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Epiglottis: want to learn more about it?

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Epiglottis

Epiglottis

The epiglottis is a cartilaginous flap that extends in front and above the laryngeal inlet, or more specifically the rima glottidis (glottis). The function of the epiglottis is to close the laryngeal inlet during swallowing and so to prevent the passage of food and liquid into the lungs (aspiration). This is why we can’t (and shouldn’t try to) talk and breathe while swallowing.

The epiglottis is located in the larynx and attached to the thyroid cartilage and hyoid bone. Its movements are regulated by the passive pressure from the tongue as it pushes the food down the pharynx, as well as by the contractions of the aryepiglottic muscle.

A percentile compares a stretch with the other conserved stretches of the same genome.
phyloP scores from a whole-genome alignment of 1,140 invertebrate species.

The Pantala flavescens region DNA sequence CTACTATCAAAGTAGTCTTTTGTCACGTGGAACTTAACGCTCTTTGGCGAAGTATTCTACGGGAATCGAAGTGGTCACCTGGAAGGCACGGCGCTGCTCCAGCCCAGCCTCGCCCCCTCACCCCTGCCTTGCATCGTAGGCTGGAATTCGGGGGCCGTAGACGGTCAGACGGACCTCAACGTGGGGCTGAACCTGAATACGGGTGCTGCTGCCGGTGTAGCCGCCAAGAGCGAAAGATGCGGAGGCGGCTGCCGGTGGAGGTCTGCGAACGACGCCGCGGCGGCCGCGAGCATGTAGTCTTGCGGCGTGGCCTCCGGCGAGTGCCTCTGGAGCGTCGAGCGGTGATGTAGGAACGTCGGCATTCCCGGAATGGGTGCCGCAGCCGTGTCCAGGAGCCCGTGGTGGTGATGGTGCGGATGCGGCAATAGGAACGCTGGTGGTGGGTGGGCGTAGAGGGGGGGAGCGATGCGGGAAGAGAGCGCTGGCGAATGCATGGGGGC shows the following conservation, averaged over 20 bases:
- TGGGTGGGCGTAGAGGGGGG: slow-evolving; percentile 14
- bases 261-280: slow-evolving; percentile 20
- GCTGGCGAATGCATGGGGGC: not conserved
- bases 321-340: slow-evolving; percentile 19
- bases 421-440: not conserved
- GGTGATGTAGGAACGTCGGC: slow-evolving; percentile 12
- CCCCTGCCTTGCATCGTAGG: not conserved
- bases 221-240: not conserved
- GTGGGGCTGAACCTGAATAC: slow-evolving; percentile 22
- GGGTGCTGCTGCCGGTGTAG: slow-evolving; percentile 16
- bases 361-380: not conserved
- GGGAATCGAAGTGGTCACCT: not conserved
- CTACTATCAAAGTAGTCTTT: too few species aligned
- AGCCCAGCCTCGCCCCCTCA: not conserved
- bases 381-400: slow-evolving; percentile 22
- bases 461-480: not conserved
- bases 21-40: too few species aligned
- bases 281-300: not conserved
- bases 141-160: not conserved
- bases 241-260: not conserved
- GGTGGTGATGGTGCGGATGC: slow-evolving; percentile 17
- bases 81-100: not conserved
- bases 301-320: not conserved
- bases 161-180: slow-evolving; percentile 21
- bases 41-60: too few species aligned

This article will discuss the anatomy and function of the epiglottis.

Key facts about the epiglottis
Definition An elastic cartilaginous flap extending anterior to rima glottidis
Function Closing the laryngeal inlet prior to swallowing in order to prevent the food and liquid accessing the airways
Blood supply Superior laryngeal artery
Innervation Vagus nerve (via internal laryngeal branch of superior laryngeal nerve)

Structure

The epiglottis is leaf-like elastic cartilage. Its narrow base is called the stalk (petiolus) and it is attached to the laryngeal prominence of the thyroid cartilage via an elastic ligamentous band called the thyroepiglottic ligament. The lateral margins of the epiglottis are connected with the arytenoid cartilages of the larynx via the aryepiglottic folds. Each fold contains the aryepiglottic muscle, which plays an important role in the movements of the epiglottis. The upper end of the epiglottis is free and it projects posterosuperiorly from the stalk, passing anterior to the laryngeal inlet and behind the body of hyoid bone and the base of the tongue.